Going shopping with five children is a military mission. We have our list ready and a plan that can’t be stray from.Go in, get what we have to, pay and go.
As quickly and efficiently as possible before any tantrum or fight can start.
Today we used plan b, which consists of going to the shop as I wait in the car with the kids as they fuss and fight whilst I bury myself in my thoughts so that I don’t go mad whilst my partner runs in and gets what we need.
When we do it this way, there is always something that we forget.
I took the two eldest and went back to get the forgotten bits.
What should have been a five minute trip took about twenty, half of it being spent telling them to watch where they are going, not to run and to be careful and not to bump into people and to stop spinning.
When it gets to this point, I walk ahead at full steam and throw things into the basket without stopping, that means they are at half trot behind me trying to keep up. Scanning around I find the quietest till and get my stuff on the conveyer belt.
The girls were hopping around asking for sweets, notebooks, pens and whatever their eyes could catch. I was surprised they hadn’t asked for bleach by that point.
The cashier, who’s been working there since time began, a lovely woman, looked at me, then grabbed the girls attention by asking them about school and how they were getting along and why they looked so sad.
‘Daddy won’t buy me this and daddy won’t buy me that!’
The usual drone of how horrible daddy is, forgetting that they had been bought new drawing pads, pens, transferable tattoos and friendship bracelets a few hours ago.
Instead of the usual plumose that you’d get from most people, she took the time to talk to them.
There was this look of sadness and affection in her eyes that wanted to tell a thousand stories.
‘Do you think he likes to get up in the morning, especially when it’s cold to have to go to work?
‘Do you think he wants to leave you girls at home, have very little time with you because he wants to?’ Her English isn’t always great.
‘I promise you with all my heart that he doesn’t.
‘He does it because he has to. He loves you so much that he wants to make sure that you have all this wonderful food, those lovely clothes that you wear, that you don’t go hungry.
‘Whether he wants to or not, every day he gets up, leaves the house in the cold, the rain and sometimes the snow to go to work so you can have what you need.
‘If he says no to things is because he loves you and knows what is best. He’s not doing it because he doesn’t want you to have it.
‘Did you get anything today?’
‘You see? He already spoilt you for today. Why do you ask for more? I know how you feel, I have younger sisters and my parents would say no, not because they wanted to, but because they knew what was best for us. You two are the eldest and it might feel like that your sisters get more, but they don’t. You might get asked to help, but that is because your parents can’t do it by themselves, even they need help and you two, being of your age, can help. Don’t feel bad about that, it’s good because they trust you.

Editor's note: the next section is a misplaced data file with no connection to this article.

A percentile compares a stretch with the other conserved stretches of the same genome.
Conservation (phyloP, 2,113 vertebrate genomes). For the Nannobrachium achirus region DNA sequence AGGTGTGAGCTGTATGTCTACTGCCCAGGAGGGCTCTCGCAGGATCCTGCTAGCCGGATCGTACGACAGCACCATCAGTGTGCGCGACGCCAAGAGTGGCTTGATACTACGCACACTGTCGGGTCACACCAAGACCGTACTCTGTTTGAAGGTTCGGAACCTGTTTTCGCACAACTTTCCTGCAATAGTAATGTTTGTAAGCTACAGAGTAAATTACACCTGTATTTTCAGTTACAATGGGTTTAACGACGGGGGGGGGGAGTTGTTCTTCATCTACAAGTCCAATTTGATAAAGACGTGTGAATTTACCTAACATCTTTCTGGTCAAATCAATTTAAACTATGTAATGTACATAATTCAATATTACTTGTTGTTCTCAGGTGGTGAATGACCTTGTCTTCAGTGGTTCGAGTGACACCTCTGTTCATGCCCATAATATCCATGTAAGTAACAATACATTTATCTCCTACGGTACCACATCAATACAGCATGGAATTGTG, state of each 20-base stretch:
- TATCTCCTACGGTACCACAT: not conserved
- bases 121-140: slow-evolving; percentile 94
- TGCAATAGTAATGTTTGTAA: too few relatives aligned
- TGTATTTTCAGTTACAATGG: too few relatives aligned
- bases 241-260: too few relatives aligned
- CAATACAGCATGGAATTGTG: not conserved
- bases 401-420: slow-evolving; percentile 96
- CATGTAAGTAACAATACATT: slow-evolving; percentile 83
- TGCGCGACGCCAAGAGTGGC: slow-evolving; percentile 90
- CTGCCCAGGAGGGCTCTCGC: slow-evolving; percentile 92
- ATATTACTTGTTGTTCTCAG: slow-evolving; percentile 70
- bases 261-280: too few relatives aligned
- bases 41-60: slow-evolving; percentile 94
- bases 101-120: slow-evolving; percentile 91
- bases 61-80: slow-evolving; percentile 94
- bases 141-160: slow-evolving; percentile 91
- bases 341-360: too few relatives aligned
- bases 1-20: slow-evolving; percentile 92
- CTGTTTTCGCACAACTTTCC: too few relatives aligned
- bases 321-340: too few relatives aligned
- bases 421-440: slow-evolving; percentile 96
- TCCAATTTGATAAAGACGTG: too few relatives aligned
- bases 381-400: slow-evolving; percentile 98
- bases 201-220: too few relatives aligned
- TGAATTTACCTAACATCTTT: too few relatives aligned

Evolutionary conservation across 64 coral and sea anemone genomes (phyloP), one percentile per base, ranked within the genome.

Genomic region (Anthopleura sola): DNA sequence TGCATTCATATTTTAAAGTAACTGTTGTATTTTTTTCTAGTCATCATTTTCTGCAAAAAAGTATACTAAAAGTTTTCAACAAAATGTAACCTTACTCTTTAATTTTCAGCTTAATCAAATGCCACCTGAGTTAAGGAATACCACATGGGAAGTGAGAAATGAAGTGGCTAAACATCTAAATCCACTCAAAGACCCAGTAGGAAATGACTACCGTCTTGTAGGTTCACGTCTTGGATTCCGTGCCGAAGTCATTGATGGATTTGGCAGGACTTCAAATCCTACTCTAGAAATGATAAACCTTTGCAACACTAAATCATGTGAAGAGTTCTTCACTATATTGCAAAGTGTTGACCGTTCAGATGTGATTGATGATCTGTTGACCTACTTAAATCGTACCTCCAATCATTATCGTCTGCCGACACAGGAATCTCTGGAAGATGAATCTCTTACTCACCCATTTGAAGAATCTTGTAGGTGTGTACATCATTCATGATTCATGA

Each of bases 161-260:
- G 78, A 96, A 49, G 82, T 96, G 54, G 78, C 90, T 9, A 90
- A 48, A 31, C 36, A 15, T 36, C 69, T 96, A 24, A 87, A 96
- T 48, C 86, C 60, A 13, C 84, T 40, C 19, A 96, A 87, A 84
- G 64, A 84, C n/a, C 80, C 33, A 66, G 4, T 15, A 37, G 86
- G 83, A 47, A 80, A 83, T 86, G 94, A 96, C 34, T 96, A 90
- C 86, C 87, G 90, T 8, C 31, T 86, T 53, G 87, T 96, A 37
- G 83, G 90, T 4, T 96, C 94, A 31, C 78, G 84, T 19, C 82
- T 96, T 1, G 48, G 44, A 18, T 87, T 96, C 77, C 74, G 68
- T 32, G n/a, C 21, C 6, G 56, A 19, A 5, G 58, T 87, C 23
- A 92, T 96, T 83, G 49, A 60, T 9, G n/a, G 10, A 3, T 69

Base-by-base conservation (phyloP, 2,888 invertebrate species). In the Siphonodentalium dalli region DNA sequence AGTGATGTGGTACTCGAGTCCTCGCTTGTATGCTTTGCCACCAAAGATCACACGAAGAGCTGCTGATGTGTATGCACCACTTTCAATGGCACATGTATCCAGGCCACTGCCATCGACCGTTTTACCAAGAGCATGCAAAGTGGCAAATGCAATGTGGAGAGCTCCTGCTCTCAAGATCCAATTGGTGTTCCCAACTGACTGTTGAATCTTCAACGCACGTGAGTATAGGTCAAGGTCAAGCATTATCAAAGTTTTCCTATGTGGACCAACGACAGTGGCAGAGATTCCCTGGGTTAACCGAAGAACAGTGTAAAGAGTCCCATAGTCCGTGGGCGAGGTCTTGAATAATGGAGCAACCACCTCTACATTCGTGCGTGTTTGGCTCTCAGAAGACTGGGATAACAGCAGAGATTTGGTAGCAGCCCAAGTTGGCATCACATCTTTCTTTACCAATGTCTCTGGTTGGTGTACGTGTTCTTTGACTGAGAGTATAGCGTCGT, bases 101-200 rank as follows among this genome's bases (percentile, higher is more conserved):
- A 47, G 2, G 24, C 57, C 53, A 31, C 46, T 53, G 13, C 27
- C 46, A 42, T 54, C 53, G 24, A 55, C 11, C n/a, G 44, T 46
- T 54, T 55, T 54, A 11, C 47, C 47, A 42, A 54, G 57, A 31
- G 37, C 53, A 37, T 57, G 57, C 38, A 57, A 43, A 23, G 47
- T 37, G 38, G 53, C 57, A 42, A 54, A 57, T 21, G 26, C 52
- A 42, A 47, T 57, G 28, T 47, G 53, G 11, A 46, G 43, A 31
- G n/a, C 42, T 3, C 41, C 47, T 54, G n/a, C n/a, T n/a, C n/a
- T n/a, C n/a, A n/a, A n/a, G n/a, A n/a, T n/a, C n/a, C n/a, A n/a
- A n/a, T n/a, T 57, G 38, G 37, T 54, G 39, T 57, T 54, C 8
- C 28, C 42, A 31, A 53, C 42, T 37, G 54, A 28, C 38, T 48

‘Don’t forget that you are lucky, there are children who don’t have clothes or food and some don’t even have parents.’
She lowered her eyes and I thought she was going to cry.
‘I lost my mum last year. Now I have no one to tell me what’s right or wrong, what’s good or bad.’
The children didn’t know where to look when she uttered those last words. If they could have found a rock to hide under, at this point they would have.
‘Your mum and dad won’t be there forever, so listen to them and love them, because there will be no one in the world that will be able to take their place.’
For the first time in their lives I saw real sadness and fear in their eyes. I thought they were going to cry, but she hadn’t finished yet.
She looked at me and smiled, ‘now, don’t you think you should say sorry to your daddy?’
They nodded and apologised.
I was genuinely touched by this speech.
They remained quiet as I packed my shopping, payed and got them home.
When we got in, my second came up to me, gave me a big hug and told me that she loves me. She picked up her new pad and pens and immersed herself in the patterns and colours she formed on the pages.
When mum came in and saw her, she got asked what happened.
The barrage of things I didn’t do came out, what I didn’t buy her and that I didn’t let her look around.
All I could do was scream, internally of course.
Then I thought, screw this, after the speech she had just been given by someone else and the way this woman had opened up to her?
It didn’t feel right that she didn’t listen.
So, I told mum about the little shopping excursion and what the lady who served us had said.
I felt quite sad about it all, this wasn’t a family friend, or a relative, but someone who thought they could give my children a little life lesson on loss.
When the younger sister listened and understood, all my eldest did was mourn the fact that she didn’t get anything.
I hope and pray that one day, before it’s too late, she will take the kindness this woman has bestowed on her and appreciate the small things in life instead of the want for more possession.
Admittedly, she did calm down and used some of the stuff bought for, so I am hoping that it was a delayed reaction and those words did sink in after all.